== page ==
The story begins in 1990, when Petroleos de Venezuela SA (PDVSA), the state oil company, opened the Orinoco to international companies through participation in strategic joint ventures as part of the country's strategy to increase its production. Among those accepting the challenge was Conoco, which in 1991 initiated a joint study project in the Zuata region with Maraven, a PDVSA subsidiary.

After several years of technical, financial and political evaluations, Conoco and PDVSA formed the first joint venture company to be given operating rights in the Orinoco heavy oil belt. "Petrozuata" was created in 1996.

Built from the ground up in less than four years, Petrozuata constructed a heavy oil upgrader on the coast, built a 200-kilometer pipeline system between the field and upgrader, and constructed production facilities in the field to achieve a current production of 120,000 BOPD. To achieve this production level, 241 horizontal wells — consisting of 435 laterals and 510 "fishbones" — have been drilled and completed.

With over 21 billion barrels of oil in place, Petrozuata has a 35-year operating life and will require drilling up to 750 horizontal wells at a rate of 15 per year to ultimately recover 1.6 billion barrels of heavy oil.

"This has been a once-in-a-lifetime opportunity for the geoscientists and reservoir, production and drilling engineers to be part of a project of this magnitude," said Robert Kopper, chief geoscientist for Petrozuata. "We have planned, navigated and drilled over 3.1 million feet of hole in three years in conjunction with an extensive data acquisition program and reservoir characterization effort."

Geoscience

When the project was initially evaluated, Petrozuata relied on the limited exploratory well control available in the area, which consisted of 18 exploration wells drilled by PDVSA in the 1980s. What Petrozuata geoscientists couldn't tell from these original wells was that they were drilled in some of the field's thickest sands, which biased the initial interpretation toward a more optimistic model of widespread thick and laterally extensive sands. The plan was to identify, using 3-D seismic, the thicker sand accumulations within the field, and during the first two years of the project preferentially develop sands having an average thickness of 56 feet.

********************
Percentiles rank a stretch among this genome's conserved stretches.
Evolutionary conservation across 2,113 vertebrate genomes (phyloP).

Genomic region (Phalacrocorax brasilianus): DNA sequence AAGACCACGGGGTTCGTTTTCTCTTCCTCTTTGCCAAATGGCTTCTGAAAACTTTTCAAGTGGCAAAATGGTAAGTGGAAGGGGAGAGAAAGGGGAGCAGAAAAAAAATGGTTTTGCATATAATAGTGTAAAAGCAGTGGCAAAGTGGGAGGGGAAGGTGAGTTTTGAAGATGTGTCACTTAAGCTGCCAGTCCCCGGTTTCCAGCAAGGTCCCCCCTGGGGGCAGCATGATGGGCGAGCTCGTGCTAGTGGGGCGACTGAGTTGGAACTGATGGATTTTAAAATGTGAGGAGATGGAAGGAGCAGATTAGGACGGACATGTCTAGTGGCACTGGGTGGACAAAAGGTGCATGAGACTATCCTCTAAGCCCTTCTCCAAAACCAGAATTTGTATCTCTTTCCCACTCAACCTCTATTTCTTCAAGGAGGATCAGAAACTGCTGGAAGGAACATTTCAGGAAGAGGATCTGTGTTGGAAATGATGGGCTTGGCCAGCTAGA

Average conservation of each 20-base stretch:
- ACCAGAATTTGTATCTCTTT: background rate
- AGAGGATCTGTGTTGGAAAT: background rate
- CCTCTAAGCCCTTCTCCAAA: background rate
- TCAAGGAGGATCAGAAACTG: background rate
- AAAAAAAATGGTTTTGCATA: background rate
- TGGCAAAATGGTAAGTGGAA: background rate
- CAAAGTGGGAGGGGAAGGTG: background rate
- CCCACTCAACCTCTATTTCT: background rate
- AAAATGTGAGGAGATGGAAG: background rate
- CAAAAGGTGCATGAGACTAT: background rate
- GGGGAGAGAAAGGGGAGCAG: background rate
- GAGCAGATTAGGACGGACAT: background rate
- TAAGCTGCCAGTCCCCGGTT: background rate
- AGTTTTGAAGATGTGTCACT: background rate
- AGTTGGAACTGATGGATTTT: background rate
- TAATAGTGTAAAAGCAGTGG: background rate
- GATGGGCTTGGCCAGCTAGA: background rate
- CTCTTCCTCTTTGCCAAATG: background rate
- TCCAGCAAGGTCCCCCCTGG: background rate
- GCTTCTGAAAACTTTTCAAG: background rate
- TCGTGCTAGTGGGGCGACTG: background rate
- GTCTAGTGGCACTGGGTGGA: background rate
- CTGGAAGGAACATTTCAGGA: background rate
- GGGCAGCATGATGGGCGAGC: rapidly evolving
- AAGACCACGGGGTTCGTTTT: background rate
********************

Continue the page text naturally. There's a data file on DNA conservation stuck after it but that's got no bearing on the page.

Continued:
Batch drilling started in 1997, and it didn't take long to discover that the reservoirs were far more heterogeneous than anyone thought. During the early production phase in 1998, decline rates were steeper than anticipated due to thinner and less continuous sands.

As a result of these lower than expected flow-rates in single horizontal wells, Petrozuata redesigned its extensive data acquisition program in 1998.

This data acquisition program consisted of 146 vertical stratigraphic wells and utilized a wide range of down-hole methods. These new wells were all integrated into the 291-square-kilometer 3-D seismic survey, resulting in a very accurate time-depth model. Following this data acquisition/integration program, it was obvious the targeted average sand thickness was less than expected — averaging about 42 feet. By integrating this extensive data set into the detailed reservoir characterization efforts, the reservoir model was revised to incorporate more complexity, compartmentalization and lateral discontinuity of the different depositional facies, including fluvial, distributary and tidal estuarine channel deposits.

The average sand thickness for the entire field was also revised to approximately 33 feet.

Concurrent with this effort, Petrozuata began drilling more innovative, complex multi-lateral wells to fit the revised depositional facies complexities. In order to achieve this extensive reservoir characterization interpretation and implement a four rig multi-lateral drilling campaign, Petrozuata utilized geoscientists from partner companies (Conoco-PDVSA) as well as direct local hire geoscientists.

There was also invaluable work done by Conoco and PDVSA’s technology experts in such fields as sequence stratigraphy, biostratigraphy, geostatistical modeling, geochemistry, petrophysics and sedimentology, and seismic imaging.

Through this concerted team effort, Petrozuata was able to effectively revise the reservoir characterization model and successfully complete the initial phase of development of the Zuata Field.